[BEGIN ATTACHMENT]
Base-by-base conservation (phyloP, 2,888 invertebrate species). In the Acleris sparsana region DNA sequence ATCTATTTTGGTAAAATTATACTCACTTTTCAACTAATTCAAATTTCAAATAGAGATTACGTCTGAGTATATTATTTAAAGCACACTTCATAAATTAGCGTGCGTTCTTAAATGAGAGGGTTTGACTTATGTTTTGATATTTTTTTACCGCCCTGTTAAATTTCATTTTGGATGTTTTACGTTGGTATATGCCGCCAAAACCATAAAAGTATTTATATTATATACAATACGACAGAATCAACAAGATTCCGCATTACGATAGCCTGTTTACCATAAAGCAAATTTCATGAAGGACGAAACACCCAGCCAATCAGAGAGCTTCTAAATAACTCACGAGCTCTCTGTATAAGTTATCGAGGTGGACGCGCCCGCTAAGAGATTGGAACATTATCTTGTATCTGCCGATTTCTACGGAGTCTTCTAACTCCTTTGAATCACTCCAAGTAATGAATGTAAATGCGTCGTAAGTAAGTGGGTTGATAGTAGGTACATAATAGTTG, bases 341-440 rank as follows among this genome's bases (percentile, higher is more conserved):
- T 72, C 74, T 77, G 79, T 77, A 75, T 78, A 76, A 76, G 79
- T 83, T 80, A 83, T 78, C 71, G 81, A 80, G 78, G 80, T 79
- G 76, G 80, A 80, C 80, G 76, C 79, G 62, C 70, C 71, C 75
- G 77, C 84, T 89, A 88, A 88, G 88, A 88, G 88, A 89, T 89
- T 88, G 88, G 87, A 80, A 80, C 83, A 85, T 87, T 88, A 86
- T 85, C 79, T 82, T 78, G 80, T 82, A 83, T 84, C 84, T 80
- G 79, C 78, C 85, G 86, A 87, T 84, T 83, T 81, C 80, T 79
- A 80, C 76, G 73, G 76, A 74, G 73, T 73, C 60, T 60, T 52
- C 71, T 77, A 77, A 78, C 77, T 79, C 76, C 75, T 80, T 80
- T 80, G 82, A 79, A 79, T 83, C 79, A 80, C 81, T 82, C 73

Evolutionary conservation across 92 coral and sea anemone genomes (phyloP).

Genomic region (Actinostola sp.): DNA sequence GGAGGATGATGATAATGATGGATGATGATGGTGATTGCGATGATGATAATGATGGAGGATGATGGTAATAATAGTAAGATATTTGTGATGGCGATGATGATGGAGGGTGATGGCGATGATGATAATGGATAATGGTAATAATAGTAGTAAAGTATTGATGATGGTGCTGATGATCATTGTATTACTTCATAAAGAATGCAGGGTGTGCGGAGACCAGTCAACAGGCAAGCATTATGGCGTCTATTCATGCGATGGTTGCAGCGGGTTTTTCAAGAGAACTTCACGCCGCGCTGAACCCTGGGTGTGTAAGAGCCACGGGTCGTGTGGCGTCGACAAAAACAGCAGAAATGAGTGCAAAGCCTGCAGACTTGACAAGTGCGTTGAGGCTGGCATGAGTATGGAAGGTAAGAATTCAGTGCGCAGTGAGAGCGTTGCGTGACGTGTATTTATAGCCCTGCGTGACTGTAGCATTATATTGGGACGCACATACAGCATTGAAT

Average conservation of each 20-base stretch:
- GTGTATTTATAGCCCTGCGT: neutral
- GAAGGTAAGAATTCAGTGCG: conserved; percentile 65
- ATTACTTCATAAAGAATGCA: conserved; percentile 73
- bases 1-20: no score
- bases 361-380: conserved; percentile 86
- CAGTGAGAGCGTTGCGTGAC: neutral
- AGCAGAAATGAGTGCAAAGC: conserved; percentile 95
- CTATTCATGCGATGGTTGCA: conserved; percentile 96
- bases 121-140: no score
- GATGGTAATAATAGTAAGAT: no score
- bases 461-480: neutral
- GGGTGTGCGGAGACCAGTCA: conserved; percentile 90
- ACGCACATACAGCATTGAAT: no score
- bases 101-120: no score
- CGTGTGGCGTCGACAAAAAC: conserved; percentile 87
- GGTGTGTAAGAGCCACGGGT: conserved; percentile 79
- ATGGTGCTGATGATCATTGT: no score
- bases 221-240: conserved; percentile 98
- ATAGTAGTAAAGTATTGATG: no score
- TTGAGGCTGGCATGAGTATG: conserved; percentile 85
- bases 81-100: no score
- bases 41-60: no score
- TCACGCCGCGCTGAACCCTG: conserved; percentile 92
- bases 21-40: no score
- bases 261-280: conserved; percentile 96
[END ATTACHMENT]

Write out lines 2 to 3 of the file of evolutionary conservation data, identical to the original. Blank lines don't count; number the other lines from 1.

- T 72, C 74, T 77, G 79, T 77, A 75, T 78, A 76, A 76, G 79
- T 83, T 80, A 83, T 78, C 71, G 81, A 80, G 78, G 80, T 79